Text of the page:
In the epic, Odyssey, Homer presents both Calypso and Circe as goddesses who employ not only their divine powers, but also the power of seduction used by mortal women, to hold captive the hero, Odysseus. One way the two, Calypso and Circe, are similar is by divine powers. Although the divine powers of both Calypso and Circe are capturing and detaining Odysseus, Homer treats these vaguely defined powers with little respect, and in the case of Circe, even a hint of scorn.
Other than the trappings of power to seduce Odysseus, Calypso’s direct use of her powers to take and hold Odysseus are not mentioned except to refer to her as bewitching (Homer 1. 17). Circe’s powers to mesmerize, sedate, and magically transform are described much more explicitly in Book 10, yet her drugs and spells fail utterly to capture Odysseus, who is forewarned and forearmed by Hermes (Homer 10. 315-341). Where divine magic fails, Circe, like Calypso, falls back on the powers of seduction and the trappings of power, urging Odysseus to “mount my bed and mix in the magic work of love” (Homer 10. 71). Another way they are alike is seduction of comfort. The way to a man’s heart is through his stomach may be a cliche, but the goddesses don’t disdain to the technique in their seductions of Odysseus. Similarly, they also use baths, massages with oils, warm and comfortable bedchambers, and other comforts to aid in their seduction of the hero.
Calypso sets the stage for her final effort to seduce Odysseus by serving him “every kind of food and drink that mortal men will take” (Homer 5. 216-217). Later, she “bathed and decked him out in fragrant clothes (Homer 5. 90). Circe also lavishes food, drink, and other comforts on not only Odysseus, but also his crew after reversing their transformation to swine (Homer 10. 390-412 and 10. 495-498). Calypso and Circe also use seduction of beauty. The goddesses use not only their own physical beauty, but also the beauty of their homes to entice Odysseus and hold him in their seductive traps. Homer repeatedly mentions their physical beauty, referring to each of them as lustrous goddess and nymph with “lovely braids,” invoking mages of both mature sexual beauty as well as the beauty of youthful innocence. Yet he never describes either in any detail save once for each, and on those occasions, he uses the exact same words, as if the two were interchangeable. Each slips on, “a loose, glistening robe, filmy, a joy to the eye, and round her waist she ran a brocaded belt and over her head a scarf to shield her brow” Homer (5. 254-257 and 10. 598-601). Both island homes of the goddesses are described as beautiful, enchanting, and paradisiacal, though Calypso’s home comes in for special emphasis.
The island of Ogygia is so beautiful that, “even a deathless god who came upon that place would gaze in wonder” (Homer 5. 81-82). Their reliance on beauty as an aid to seduction is underlined by Calypso, when she asks Odysseus about his wife, “Hardly right, is it, for mortal woman to rival immortal goddess? How, in build, in beauty? ” (Homer 5. 234-236). Their emphasis on beauty is key to another tool of seduction, their offer to preserve Odysseus’ own youth and beauty through immortality. They both use seduction of immortality.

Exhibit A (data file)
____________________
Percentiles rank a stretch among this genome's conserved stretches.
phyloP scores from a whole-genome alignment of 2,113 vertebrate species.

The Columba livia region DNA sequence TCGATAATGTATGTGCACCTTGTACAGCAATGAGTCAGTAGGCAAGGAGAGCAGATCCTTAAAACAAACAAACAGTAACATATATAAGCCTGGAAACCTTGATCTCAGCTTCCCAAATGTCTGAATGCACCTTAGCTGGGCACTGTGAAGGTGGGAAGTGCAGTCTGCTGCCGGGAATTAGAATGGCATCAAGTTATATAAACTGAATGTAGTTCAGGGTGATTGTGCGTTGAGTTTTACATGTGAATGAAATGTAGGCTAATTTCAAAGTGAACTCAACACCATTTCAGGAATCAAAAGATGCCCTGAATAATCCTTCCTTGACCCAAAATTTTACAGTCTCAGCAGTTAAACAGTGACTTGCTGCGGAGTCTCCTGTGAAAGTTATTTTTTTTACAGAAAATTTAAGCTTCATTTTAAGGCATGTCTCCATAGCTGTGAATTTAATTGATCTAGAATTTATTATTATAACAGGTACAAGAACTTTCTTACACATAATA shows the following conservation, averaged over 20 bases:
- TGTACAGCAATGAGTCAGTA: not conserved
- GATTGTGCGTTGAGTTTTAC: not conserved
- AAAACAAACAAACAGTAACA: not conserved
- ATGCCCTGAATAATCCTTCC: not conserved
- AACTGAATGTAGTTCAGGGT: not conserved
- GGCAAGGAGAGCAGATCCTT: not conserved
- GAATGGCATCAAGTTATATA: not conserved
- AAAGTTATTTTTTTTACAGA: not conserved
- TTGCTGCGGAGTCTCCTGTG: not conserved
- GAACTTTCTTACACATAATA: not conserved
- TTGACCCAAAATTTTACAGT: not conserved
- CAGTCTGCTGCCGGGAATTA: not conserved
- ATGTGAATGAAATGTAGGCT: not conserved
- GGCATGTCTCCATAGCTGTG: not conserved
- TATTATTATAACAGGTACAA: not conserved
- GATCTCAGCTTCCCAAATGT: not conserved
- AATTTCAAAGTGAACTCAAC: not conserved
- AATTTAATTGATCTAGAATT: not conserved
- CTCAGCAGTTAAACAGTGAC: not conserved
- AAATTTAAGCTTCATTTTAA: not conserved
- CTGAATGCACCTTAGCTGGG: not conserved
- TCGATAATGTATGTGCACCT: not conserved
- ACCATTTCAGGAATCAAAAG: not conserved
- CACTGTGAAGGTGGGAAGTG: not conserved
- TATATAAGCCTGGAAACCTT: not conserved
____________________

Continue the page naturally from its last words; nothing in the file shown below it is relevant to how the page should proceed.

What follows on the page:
Both goddesses believe their offer of immortal youth to Odysseus is one of the most potent elements of the seductive snare, perhaps even the key element to bind him to them forever. Calypso, especially, reveals the importance of this gift in her tirade against the gods, protesting that she had, “even vowed to make the man immortal, ageless, all his days…” (Homer 5. 150-151). However, though both goddesses believe the gift of immortality to be the most seductive gift they can offer, the appeal is lost on Odysseus, who sees immortality as an endless sentence to a gilded cage.
Ultimately, both goddesses must rely on sexual seduction to bind Odysseus to them. Seduction of the flesh is another way they seduce. Both goddesses are sexually aggressive, seductively enticing and even openly urging Odysseus to join with them. And Odysseus, though he seems to be little swayed by all the previously mentioned enticements, is most vulnerable to sexual seduction, succumbing time after time to both. Despite his apparent devotion and longing for his wife, Penelope, Odysseus rarely, if ever, hesitates to climb into the goddesses’ beds.
Although women of the time were generally more passive and submissive in their sexual relationships, Calypso, especially fights against the stereotype, not only by her actions, but in her rant to the gods, “Hard-hearted you are, you gods! You unrivaled lords of jealousy – scandalized when goddesses sleep with mere mortals, openly” (Homer 5. 129-133). Though less defiant of the gods than Calypso, Circe immediately resorts to sexual seduction when her potions and magic wand fail, despite her fear of Odysseus, urging him, “Come, sheathe your sword, let’s go to bed together” (Homer 10. 70). Even Ody sseus own description of Calypso’s home invokes a powerful female sexual image, as he tells the Phaeacians how she held him, “deep in her arching caverns” (Homer 9. 34). And in the next breath, does the same as he tells of Circe, “holding me just as warmly in her halls (Homer 9. 35). Even though Odysseus acknowledges the seductive power of the goddesses, he states emphatically, and correctly, that they never won his heart.
In the epic poem, Odyssey, Homer portrays both Calypso and Circe as powerful goddesses, with both their divine powers, and the powers held by all women, mortal and immortal, to seduce and bind a man. But Homer appears to show that the seductive wiles of all women, especially the power of sexual seduction, is perhaps more powerful than even the divine magic’s of the gods. Yet even that isn’t as seductive to Odysseus as he, “pine(s), all my days – to travel home and see the dawn of my return” (Homer 5. 242-243).